Clowning, circus, theatre
The stars Drury Lane's Harlequinade, 1898-99 season
The stars Drury Lane's Harlequinade
Theatre Royal, Drury Lane, London
Black and white photograph
Whimsical Walker is pictured here in 1899 in the ‘Harlequinade’ of the pantomime The Forty Thieves. The Harlequinade came after the main pantomime, and featured characters derived from Commedia dell’arte. Here, we see Carl Waller (on the right) as Pantaloon, and Tom Cusden (in the centre) as Harlequin, with Whimsical Walker as Clown. Thomas Dawson Walker started performing as a comic tumbler from the age of nine, when he ran away from home to escape a cruel stepmother. He worked in a variety of small street shows before joining Pablo Fanque’s circus where he began to train in earnest, learning to ride, tumble, and perform on the trapeze. Apparently Fanque decided Walker should become a clown because he was so ugly. By the time this picture was taken he was already famous and had worked for some of the most prestigious circuses in the world.
Clown on the Thames, around 1840. Musuem no. RP76/1539
Clown on the Thames
Steel engraving printed on newsprint
Musuem no. RP76/1539
Thomas Barry was a popular circus clown who worked for Astley's in the 1840s and 1850s. As well as sailing down the Thames in a tub, Barry was famous for his imitation of a would-be politician making his campaign speech to the public. He and his fellow clowns performed during the other acts. He also played comic parts in the dramatic productions that were always a part of the evening's schedule. As was traditional, Barry worked with other clowns. His partners at Astley's included Twist, a buffoon, and Signor Felix Carlo, a 'grotesque'. He was a cheerful, friendly man, offstage as well as on, and well liked by his colleagues. He did, however, fall out with Philip Astley, and in 1853 he left Astley's for the Theatre Royal, Drury Lane.
Whimsical Walker's costume, late 19th century to early 20th century. Museum no. S.279-1977
Whimsical Walker's costume
Late 19th century to early 20th century
Museum no. S.279-1977
In 1886, the clown, Whimsical Walker, was commanded to perform for Queen Victoria at Windsor Castle along with his performing donkey, Tom. He had this wool suit made especially. The frills and baggy trousers resemble the costumes of 19th century Clowns such as Grimaldi, who concealed an extraordinary range of objects (and occasionally live animals) in their vast pockets. On the day, Tom performed the first part of the show beautifully, but then became distracted by the strange smell of the floor, and did nothing but sniff the ground and make faces, much to Whimsical Walker's embarrassment. After the performance, the Queen asked to see Tom outside as she was very fond of animals. She touched Tom's back with a stick and he broke out into a rendition of 'The Conquering Hero Comes'. Fortunately the Queen was not amused by his braying and kicking and ordered him to be taken away.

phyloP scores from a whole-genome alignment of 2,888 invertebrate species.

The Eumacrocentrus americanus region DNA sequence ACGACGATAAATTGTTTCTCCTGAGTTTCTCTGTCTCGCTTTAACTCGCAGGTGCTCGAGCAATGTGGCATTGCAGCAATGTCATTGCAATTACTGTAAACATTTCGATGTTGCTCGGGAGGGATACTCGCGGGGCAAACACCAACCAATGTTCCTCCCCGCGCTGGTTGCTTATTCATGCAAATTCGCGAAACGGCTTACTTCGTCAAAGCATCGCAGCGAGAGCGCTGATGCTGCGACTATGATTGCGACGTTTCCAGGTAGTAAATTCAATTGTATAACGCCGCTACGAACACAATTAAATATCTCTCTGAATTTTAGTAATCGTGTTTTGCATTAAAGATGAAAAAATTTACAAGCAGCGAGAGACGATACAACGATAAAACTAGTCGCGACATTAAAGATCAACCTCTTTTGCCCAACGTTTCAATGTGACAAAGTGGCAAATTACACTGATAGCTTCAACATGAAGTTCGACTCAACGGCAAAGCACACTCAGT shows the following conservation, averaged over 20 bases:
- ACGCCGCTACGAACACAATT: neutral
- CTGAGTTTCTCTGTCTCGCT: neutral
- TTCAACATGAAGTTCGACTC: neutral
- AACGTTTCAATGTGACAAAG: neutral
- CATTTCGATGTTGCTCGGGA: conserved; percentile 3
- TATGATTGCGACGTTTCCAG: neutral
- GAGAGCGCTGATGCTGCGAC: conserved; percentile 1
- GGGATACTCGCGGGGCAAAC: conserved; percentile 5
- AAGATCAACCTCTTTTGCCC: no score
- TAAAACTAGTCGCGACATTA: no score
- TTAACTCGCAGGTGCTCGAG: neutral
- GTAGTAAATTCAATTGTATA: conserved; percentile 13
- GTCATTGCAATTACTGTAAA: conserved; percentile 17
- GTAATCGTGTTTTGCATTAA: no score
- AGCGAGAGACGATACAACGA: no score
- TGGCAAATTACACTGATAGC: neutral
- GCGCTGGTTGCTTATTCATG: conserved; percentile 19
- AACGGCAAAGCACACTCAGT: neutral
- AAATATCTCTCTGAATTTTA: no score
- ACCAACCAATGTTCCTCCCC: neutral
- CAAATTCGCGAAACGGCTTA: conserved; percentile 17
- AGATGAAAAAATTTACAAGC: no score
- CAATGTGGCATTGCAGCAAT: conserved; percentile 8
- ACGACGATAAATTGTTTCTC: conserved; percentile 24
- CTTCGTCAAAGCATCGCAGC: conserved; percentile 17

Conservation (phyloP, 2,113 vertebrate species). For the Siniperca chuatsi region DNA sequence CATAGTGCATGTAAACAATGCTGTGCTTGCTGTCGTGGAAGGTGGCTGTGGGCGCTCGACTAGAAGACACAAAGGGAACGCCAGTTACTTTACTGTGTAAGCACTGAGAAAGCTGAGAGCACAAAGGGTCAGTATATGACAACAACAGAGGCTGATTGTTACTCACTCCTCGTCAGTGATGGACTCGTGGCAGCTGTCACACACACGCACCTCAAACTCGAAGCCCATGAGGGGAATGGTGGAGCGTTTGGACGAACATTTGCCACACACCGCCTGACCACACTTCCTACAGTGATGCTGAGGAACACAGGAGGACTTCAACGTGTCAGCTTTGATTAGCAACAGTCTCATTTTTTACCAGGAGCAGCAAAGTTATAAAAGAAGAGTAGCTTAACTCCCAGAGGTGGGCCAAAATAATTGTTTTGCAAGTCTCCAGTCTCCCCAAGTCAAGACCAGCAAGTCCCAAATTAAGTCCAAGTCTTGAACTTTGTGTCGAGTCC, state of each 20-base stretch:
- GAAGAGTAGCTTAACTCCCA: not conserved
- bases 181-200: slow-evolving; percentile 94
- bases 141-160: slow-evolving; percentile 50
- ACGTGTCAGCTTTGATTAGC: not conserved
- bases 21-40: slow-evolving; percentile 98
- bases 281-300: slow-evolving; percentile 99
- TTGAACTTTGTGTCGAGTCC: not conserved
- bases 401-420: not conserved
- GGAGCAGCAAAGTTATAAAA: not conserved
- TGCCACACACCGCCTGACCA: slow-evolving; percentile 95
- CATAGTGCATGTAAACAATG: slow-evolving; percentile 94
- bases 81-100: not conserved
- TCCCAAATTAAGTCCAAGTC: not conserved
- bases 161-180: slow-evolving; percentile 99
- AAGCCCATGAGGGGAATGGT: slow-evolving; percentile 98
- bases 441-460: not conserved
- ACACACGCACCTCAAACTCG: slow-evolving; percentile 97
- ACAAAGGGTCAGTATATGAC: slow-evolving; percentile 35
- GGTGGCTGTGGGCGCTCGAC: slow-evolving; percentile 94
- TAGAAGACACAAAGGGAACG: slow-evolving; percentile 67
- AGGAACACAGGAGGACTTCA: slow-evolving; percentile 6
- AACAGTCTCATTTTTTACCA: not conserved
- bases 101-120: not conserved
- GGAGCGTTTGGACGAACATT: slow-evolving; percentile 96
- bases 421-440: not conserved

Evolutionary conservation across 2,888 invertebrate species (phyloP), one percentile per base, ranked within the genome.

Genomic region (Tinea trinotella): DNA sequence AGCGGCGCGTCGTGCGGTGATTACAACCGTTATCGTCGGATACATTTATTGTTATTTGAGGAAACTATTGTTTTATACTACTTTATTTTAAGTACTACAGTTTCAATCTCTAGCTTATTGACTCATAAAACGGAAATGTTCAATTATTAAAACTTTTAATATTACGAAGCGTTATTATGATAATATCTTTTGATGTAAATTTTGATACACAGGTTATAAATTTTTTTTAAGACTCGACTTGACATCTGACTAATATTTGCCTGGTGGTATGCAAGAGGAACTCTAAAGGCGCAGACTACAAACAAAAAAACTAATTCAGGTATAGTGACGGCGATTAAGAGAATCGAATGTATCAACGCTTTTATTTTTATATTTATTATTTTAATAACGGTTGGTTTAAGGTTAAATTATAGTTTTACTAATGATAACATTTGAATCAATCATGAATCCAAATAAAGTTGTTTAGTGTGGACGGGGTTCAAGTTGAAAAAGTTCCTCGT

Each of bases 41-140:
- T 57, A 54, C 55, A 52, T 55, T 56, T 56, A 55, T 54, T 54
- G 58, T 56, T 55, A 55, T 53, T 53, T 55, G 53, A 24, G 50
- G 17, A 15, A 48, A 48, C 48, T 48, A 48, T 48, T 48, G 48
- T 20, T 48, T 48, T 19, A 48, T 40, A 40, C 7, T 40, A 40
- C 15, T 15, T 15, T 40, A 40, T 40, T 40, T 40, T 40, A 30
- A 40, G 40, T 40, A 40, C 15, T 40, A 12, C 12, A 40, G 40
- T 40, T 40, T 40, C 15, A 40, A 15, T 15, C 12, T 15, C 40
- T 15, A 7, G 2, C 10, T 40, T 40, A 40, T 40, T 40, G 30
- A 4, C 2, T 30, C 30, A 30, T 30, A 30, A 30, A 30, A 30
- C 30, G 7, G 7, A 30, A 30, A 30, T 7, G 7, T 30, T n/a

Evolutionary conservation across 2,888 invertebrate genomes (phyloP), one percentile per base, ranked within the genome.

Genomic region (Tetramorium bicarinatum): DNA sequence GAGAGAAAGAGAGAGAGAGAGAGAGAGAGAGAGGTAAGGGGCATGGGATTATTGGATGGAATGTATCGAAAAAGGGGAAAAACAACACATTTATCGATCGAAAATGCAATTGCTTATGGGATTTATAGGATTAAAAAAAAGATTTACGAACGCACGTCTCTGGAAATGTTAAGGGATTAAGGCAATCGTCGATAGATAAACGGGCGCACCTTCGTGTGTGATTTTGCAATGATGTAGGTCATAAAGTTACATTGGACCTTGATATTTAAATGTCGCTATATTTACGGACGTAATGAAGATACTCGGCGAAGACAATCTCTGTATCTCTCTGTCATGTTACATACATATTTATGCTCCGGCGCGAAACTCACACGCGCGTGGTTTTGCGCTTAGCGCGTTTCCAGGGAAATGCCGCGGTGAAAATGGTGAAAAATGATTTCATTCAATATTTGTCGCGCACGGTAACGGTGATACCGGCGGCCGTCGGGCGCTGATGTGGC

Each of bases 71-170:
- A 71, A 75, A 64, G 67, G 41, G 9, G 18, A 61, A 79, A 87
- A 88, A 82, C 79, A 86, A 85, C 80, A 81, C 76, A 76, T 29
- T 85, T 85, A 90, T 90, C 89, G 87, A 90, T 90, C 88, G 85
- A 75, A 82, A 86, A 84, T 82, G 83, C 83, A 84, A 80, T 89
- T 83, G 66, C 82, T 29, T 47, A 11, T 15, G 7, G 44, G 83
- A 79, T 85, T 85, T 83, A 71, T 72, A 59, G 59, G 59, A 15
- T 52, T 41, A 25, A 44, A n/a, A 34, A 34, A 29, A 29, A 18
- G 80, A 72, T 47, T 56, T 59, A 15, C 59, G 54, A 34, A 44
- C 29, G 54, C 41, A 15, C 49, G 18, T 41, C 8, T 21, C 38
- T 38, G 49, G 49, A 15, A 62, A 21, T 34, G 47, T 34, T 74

Clarke's Cirque poster Come and See Us, printed by The Oriental Press of Shanghai, England, around 1916, colour lithograph
Poster, Bureau Le Cirque Sans Bluff Presenté Mylos & Nenderff: Les Fameux Clown et Auguste dans le Répetoire Comique, published by Bedos et Cie, Paris, date unknown
Harry Payne as clown, late 19th century, black and white photograph
The Payne family is one of several 19th-century pantomime dynasties. Harry was the son of W.H. Payne, the classic pantomimist who was a master of 'dumb show' or comic mime, and who invented much of the Harlequinade action. Known as the 'King of Pantomime', he appeared at Covent Garden in the 1820s with Grimaldi and the great Harlequin, Bologna. Harry Payne began his career playing Harlequin at Covent Garden but in 1859 he had to take over as Clown in the middle of a performance when Richard Flexmore collapsed. After this, Payne was Covent Garden's Clown until 1870. After appearing elsewhere, he went to Drury Lane in 1883, where he played Clown for the last 12 years of his life, with his brother Fred as Harlequin.